The Amazon selling has gone reasonably well, though not without bumps along the way. I sent our second box out last week since our inventory was getting a bit low. So that’s a good thing. Our products are actually selling in spite of the “new seller” handicaps we’re enduring.

We read the Amazon seller manual, but it was not readily apparent that newly listed products (as in, those never seen before on Amazon) would not qualify for an Amazon buy box. You may be wondering, “What is a buy box?”

Since Amazon is a seller of new and used products, anyone – retailers or not – can sell items on Amazon. So, if you have a Kitchen Aid mixer to sell, you can find the Kitchen Aid mixer like the one you have on Amazon, click the “Sell yours now” button, and put up your own Kitchen Aid listing. When buyers search for a Kitchen Aid mixer and come to the detail page describing the mixer you have, if they click to “buy now” or “add to cart”, you’re particular mixer will not be the item they will buy because you are not the featured merchant, and therefore do not have the “buy box.” To purchase your particular mixer, a buyer would need to click the “New and Used” link on the Kitchen Aid detail page, where all other listings from non-featured merchants and resellers would be located.

So, retailers are competing to be the featured merchant. The featured merchant is the one who makes the sale if you just click to buy new (or add to cart), the button shown on the detailed listing page. All other merchants make their sales through the “new and used” listings. So, being the featured merchant, and therefore the winner of the buy box, is a coveted thing.

Now, it seems like, since we’re the manufacturer and only retailer of our Cimple Drawer Dividers, we would be the featured merchant, right? Not so. We first have to earn a high enough performance score based on things like prompt shipping, customer feedback, a low number of returns, maintaining a steady inventory, etc.

Also, since we don’t have the buy box, our listing does not advertise the fact that our products qualify for Super Saver Shipping and Amazon Prime.

You may be wondering, “Well, who is the featured merchant for your products?” Well, no one. That’s why our product looks a bit peculiar on the detail and listing pages. Instead of having a “Buy New” option, shoppers only see a “1 new and used” option, meaning one non-featured merchant is selling this item. I cringe at that, because to casual Amazon shoppers, it looks like we have 1 (and only 1) set of of “new and used” drawer dividers available. Shoppers don’t see that they can purchase multiple quantities until they’ve added our product to their cart.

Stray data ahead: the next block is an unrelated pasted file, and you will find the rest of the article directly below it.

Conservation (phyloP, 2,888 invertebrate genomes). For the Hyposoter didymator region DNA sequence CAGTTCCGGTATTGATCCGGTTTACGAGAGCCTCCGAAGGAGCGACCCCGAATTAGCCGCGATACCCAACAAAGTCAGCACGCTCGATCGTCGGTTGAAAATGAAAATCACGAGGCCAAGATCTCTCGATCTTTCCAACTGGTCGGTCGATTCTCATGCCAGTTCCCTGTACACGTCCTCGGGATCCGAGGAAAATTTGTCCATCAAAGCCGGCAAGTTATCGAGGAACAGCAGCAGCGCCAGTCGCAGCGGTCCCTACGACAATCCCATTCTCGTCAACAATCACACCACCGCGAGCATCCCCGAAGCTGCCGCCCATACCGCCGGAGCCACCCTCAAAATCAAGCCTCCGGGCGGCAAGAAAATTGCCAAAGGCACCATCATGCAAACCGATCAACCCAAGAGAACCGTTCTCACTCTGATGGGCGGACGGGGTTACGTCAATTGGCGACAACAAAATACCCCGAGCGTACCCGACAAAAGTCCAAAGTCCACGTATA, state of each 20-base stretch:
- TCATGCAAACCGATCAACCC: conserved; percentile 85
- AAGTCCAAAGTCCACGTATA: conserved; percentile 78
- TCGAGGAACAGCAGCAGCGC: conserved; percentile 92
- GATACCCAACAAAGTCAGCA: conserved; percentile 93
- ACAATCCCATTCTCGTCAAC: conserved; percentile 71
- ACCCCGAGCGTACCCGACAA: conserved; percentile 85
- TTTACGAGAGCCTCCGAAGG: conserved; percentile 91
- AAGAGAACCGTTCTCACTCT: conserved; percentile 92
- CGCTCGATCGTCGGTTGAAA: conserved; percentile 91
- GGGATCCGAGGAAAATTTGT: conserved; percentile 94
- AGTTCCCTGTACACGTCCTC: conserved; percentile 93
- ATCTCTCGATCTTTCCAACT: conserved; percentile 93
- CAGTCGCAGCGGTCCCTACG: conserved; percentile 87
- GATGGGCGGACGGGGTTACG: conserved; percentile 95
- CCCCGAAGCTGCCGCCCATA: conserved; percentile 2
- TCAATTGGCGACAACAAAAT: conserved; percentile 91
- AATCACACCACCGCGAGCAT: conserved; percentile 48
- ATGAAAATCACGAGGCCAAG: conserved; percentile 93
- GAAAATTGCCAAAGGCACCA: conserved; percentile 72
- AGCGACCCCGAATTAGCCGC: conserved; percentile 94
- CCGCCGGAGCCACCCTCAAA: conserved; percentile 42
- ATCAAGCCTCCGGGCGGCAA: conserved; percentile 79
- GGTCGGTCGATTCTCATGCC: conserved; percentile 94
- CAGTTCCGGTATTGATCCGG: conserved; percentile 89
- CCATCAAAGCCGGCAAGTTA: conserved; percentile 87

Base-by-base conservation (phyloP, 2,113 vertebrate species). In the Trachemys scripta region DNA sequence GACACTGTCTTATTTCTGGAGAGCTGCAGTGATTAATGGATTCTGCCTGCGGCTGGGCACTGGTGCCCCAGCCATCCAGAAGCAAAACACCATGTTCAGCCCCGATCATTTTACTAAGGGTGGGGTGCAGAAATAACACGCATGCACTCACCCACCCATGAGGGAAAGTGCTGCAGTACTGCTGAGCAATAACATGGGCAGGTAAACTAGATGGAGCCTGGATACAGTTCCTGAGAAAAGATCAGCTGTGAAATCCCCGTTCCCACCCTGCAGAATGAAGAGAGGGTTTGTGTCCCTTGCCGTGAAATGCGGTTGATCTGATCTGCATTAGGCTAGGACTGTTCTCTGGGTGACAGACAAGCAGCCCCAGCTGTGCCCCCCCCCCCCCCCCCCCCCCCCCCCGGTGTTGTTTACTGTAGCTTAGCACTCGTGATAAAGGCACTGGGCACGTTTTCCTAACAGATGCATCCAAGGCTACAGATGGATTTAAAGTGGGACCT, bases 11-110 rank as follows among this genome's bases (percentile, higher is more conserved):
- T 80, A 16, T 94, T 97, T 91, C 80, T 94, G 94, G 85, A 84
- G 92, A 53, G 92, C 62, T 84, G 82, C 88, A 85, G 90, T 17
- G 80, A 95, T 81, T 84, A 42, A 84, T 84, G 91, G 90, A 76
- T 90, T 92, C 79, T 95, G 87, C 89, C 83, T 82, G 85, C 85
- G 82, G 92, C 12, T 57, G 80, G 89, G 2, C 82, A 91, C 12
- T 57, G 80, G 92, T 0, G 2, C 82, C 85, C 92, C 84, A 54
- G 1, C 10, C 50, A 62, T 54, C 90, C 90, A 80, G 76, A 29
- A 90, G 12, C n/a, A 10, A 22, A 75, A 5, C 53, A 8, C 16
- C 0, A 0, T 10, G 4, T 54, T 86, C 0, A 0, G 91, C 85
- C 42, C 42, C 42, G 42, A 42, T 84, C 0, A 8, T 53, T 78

This was really frustrating at first. We opted to have Amazon fulfill our products so the products would qualify for SS Shipping and Prime. That Amazon refuses to show that to shoppers was rather baffling. I understand the buy box concept. It’s ingenious, really. The buy box is what makes Amazon such a competitive marketplace. But I wish there was a middle ground: A way for Amazon to advertise SS Shipping without granting us featured merchant status. Thankfully some buyers have taken the plunge and given us a try and figured out that multiple quantities and SS Shipping are, in fact, available. Our listings have risen in the ranks and hopefully it won’t be too long before we’ll be featured and “win the buy box,” to use Amazon seller lingo. I don’t know how long that will take. Their formula for deciding when to feature a merchant is a secret.

I think Amazon selling has potential for us, but the initiation hasn’t been as smooth as I had hoped. Since Amazon prides itself in being a low barrier-to-entry marketplace, I wasn’t expecting the new product handicaps we’ve encountered.

On the other hand…

  • by pricing our products very competitively, we’ve managed to get lookers, some of whom have become buyers
  • Amazon’s fulfillment and storage rates are competitive
  • To sell as a merchant on Amazon, you pay a flat monthly sellers fee, no matter how many different products you list. This has inspired more product development on our part. Amazon’s shopping cart is limited and doesn’t work well with custom products. So, we’re having to think outside the box, and Marathon has some neat ideas in the works.
  • Amazon’s seller interface is nice with stats, graphs, etc.